The local alderman's office sent me an update this afternoon on Metra's and the Union Pacific Railroad's stupefying 9-year mission to construct a single station platform that thousands of commuters per day would like to start using:
I spoke to the foreman this week who, unfortunately, informed me of further delays on this project. The project is still awaiting a delivery of tiles from the manufacturer who, due to one person catching Covid recently, has informed them that the tiles won't be ready until the end of the year. This is on par which many of the delays on this project, which have been due to supply chain issues.
This pushes final completion of the project closer to March of next year. We are in communication with Metra to see if they might be able to reopen a portion of the station to commuters before that date, as most of it is complete by now.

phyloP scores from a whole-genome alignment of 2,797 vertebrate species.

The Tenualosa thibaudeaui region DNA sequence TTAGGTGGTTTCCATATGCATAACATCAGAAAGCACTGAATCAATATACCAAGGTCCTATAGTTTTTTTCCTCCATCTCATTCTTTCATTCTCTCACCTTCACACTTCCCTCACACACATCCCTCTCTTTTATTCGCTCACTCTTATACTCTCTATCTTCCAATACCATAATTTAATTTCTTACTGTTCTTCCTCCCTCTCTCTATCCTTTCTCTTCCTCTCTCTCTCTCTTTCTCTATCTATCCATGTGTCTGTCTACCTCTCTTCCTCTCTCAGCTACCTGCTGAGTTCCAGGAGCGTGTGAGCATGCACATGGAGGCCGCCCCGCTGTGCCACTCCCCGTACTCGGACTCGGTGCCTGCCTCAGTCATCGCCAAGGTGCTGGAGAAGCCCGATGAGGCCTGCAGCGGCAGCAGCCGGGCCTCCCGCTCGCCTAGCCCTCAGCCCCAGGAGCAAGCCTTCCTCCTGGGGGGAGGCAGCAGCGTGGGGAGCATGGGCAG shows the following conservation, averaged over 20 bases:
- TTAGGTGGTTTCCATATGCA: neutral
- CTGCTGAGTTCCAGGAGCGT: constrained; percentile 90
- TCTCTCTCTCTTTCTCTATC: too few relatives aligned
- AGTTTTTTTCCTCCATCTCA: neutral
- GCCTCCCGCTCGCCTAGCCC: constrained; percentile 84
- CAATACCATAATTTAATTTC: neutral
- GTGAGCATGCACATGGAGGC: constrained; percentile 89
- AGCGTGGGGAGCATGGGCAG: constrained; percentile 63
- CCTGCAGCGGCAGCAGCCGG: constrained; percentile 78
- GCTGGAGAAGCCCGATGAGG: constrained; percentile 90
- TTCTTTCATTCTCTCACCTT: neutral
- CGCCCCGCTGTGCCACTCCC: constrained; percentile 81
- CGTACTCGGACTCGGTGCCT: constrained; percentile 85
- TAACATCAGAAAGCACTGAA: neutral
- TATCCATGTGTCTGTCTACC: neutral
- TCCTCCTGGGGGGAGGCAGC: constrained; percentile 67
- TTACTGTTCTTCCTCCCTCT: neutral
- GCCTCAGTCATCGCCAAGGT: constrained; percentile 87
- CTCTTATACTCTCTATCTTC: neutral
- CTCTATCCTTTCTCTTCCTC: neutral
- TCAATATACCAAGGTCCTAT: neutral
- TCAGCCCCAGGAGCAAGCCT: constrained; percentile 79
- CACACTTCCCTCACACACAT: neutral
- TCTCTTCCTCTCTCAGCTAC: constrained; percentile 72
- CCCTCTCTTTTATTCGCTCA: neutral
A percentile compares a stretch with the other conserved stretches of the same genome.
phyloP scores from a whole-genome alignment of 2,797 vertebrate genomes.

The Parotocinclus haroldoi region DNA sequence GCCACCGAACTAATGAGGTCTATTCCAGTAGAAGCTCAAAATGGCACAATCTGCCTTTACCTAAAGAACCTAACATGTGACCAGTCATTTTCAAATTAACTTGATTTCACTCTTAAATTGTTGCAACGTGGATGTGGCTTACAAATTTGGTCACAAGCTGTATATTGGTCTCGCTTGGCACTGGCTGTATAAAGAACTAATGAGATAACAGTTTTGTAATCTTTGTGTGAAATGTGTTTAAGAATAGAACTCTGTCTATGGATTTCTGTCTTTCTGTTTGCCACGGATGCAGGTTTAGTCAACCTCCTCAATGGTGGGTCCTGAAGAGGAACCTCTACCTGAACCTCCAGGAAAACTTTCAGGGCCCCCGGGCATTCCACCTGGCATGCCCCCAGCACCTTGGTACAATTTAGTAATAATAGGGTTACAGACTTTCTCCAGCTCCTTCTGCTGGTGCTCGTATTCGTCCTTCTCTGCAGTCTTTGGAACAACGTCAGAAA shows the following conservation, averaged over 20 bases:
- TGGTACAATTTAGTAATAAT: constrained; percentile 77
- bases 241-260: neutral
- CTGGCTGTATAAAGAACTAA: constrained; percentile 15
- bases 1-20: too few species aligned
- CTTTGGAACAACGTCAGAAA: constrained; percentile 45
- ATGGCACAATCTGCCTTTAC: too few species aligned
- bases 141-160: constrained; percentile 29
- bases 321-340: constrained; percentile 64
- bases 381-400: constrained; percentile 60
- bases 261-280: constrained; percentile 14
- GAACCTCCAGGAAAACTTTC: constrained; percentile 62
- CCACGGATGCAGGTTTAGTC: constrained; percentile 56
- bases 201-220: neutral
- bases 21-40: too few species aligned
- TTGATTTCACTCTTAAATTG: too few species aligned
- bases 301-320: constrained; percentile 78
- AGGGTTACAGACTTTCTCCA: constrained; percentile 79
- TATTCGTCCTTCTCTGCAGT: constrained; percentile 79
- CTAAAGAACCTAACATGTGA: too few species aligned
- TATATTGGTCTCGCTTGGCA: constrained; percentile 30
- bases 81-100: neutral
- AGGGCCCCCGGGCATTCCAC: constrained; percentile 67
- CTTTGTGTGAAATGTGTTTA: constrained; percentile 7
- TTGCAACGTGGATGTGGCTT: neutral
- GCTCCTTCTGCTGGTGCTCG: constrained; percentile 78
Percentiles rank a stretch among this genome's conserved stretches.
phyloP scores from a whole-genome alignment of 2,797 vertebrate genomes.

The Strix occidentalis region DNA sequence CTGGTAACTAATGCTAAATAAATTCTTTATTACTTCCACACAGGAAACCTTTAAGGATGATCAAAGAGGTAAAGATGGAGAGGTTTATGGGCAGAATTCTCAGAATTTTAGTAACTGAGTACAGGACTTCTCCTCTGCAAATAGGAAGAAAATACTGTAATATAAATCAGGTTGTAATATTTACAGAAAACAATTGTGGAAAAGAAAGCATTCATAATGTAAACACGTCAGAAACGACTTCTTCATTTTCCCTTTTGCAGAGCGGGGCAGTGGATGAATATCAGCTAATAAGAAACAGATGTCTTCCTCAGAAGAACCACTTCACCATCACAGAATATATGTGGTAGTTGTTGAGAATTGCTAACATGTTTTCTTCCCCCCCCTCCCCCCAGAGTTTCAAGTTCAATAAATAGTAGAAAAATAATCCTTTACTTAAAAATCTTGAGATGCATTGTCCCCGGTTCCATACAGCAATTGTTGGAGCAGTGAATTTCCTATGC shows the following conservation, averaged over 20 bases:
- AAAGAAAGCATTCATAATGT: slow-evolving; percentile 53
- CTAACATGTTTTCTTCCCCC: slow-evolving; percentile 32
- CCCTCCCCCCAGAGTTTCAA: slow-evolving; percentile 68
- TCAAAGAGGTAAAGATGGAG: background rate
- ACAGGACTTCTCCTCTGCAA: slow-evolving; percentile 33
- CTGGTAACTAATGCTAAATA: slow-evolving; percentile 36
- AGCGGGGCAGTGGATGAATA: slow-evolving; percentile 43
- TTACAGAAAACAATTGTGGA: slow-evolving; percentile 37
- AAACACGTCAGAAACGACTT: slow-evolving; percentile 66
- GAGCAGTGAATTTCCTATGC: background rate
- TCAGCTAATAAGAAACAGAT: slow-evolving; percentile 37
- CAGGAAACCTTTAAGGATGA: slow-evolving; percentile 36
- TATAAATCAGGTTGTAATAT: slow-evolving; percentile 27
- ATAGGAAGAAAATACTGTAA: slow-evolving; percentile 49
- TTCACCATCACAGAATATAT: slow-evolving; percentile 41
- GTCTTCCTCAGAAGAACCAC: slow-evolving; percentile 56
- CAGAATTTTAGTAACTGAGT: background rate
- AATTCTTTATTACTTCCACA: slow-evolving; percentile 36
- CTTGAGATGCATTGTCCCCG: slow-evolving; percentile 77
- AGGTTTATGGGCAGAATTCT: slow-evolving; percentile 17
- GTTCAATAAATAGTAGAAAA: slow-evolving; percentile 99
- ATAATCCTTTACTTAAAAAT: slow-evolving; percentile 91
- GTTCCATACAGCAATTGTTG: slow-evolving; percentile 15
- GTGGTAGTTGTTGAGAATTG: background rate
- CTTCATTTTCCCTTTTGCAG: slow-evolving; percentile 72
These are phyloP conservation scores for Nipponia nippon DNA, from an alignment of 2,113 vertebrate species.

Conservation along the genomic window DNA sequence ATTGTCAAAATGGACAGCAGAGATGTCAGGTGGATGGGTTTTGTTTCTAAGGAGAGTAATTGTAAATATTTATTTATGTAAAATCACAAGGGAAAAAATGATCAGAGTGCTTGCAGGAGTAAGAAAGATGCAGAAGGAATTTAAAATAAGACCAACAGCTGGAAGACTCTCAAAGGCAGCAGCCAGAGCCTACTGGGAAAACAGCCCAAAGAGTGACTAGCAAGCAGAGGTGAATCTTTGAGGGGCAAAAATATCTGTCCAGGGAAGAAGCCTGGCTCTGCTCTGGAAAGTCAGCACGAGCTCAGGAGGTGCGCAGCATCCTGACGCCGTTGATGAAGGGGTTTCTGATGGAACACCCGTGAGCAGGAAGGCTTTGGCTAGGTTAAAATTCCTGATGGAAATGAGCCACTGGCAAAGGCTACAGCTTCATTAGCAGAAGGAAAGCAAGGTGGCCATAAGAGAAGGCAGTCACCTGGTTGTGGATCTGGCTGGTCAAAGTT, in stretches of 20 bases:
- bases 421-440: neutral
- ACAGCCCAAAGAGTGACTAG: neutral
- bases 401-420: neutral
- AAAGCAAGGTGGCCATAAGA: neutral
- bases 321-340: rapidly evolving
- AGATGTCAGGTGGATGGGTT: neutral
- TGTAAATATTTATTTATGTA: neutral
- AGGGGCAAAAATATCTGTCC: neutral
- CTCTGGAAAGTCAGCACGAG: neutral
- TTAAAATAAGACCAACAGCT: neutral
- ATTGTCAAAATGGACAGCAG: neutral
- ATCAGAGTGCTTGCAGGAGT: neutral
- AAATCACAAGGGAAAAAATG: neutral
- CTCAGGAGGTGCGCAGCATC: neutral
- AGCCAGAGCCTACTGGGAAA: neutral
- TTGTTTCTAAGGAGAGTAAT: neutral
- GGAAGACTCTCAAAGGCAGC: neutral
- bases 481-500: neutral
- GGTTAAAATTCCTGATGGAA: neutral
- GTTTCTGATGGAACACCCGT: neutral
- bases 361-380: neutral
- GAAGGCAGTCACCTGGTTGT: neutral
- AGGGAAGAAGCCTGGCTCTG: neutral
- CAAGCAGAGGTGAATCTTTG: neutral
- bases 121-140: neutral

Yes, of course: the tiles. It took me a moment to realize that the foreman meant the tiles that will cover the walls of the stairwells and ramps from the street to the platform, which I expect will reduce maintenance costs. All things equal, tiles are probably easier to clean than concrete.
Looking across Lawrence Avenue at the yet-to-open platform, though, I would say it just needs guardrails so people don't fall onto the street below.
But when I'm standing on the "temporary" 10-year-old platform across the street in a snowstorm some Monday morning this winter, I'll comfort myself knowing I'm doing it for the tiles.